Patent License Recordation In United States And Foreign Countries

D.J. Dykeman and D.W. Kopko (USA)


Licensing, Patents, International Intellectual Property Law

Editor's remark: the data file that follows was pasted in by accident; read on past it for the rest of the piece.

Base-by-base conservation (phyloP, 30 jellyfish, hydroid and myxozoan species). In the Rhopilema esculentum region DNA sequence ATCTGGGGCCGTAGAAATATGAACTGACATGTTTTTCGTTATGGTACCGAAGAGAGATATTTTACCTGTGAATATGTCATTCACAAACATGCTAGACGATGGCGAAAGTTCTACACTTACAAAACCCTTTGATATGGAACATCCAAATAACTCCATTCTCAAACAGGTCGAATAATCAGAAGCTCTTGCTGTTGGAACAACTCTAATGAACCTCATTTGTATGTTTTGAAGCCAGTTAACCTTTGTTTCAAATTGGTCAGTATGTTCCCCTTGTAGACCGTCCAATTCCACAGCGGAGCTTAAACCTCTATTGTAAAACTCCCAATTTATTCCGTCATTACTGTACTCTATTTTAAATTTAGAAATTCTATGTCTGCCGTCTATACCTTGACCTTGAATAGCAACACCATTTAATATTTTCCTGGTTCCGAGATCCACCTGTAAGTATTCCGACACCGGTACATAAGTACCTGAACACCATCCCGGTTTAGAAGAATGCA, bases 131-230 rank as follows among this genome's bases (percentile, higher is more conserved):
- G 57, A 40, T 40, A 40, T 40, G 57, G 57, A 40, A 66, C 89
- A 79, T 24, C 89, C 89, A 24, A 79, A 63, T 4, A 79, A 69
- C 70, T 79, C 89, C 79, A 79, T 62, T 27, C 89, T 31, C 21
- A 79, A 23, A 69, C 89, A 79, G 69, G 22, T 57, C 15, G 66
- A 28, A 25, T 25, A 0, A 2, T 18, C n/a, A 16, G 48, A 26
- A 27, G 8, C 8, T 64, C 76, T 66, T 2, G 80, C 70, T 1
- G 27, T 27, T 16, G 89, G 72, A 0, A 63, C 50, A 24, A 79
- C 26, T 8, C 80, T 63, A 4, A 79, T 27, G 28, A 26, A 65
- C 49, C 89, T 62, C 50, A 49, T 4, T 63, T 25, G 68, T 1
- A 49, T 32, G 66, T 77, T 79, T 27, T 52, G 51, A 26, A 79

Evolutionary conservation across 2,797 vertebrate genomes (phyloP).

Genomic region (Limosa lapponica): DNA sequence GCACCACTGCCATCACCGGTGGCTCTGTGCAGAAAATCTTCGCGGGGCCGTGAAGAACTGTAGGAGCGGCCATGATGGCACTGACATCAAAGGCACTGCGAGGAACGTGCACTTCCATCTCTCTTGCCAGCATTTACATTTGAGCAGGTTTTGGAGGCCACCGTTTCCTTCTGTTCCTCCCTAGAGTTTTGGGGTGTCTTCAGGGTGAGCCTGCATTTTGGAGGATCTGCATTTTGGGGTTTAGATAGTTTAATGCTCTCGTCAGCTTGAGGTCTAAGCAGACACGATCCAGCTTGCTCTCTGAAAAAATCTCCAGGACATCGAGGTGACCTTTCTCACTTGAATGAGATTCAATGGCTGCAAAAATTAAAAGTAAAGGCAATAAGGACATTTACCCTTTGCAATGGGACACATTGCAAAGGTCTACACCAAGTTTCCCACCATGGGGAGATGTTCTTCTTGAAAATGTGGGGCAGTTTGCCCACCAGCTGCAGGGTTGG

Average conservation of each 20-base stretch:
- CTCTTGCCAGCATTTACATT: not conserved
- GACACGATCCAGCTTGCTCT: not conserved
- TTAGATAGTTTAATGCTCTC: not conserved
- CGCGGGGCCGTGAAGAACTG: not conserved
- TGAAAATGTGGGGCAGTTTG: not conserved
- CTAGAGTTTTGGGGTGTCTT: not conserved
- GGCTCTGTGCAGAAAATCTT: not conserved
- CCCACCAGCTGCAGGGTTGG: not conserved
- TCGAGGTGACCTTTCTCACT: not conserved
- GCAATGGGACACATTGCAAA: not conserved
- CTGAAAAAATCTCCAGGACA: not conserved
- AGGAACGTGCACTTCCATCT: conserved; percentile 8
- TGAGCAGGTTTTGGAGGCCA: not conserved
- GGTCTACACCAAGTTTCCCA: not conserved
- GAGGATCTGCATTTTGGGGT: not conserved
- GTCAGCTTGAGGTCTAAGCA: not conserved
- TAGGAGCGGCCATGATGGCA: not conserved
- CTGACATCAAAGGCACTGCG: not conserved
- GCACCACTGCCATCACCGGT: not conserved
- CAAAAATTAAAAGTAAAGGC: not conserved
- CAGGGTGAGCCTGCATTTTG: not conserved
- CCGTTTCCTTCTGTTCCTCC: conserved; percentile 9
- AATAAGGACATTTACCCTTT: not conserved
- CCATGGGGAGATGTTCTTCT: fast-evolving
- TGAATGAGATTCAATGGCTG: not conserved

This paper reviews the principles applicable to recordation of patent licenses in the United States Patent Office (“USPTO”) and in various foreign countries. Under current United States patent law, recordation of patent licenses is permissible, but not required. In many foreign countries, however, recordation of patent licenses is required to preserve priority or give legal effect. In countries where recordation of patent licenses is permissible or required, recordation of patent licenses may offer the licensee advantages including constructive notice to the public and priority over conflicting patent licenses. This paper will focus on the following issues related to recordation of patent licenses: (1) the differences between a patent license and a patent assignment; (2) the inapplicability of the U.S. Patent Act recording statute to patent licenses; (3) the benefits of recording patent licenses in the USPTO; (4) the subsequent purchaser of a patent takes subject to outstanding licenses; (5) the effects of recording patent licenses in the USPTO; and (6) the recordation requirements for patent licenses in foreign countries.

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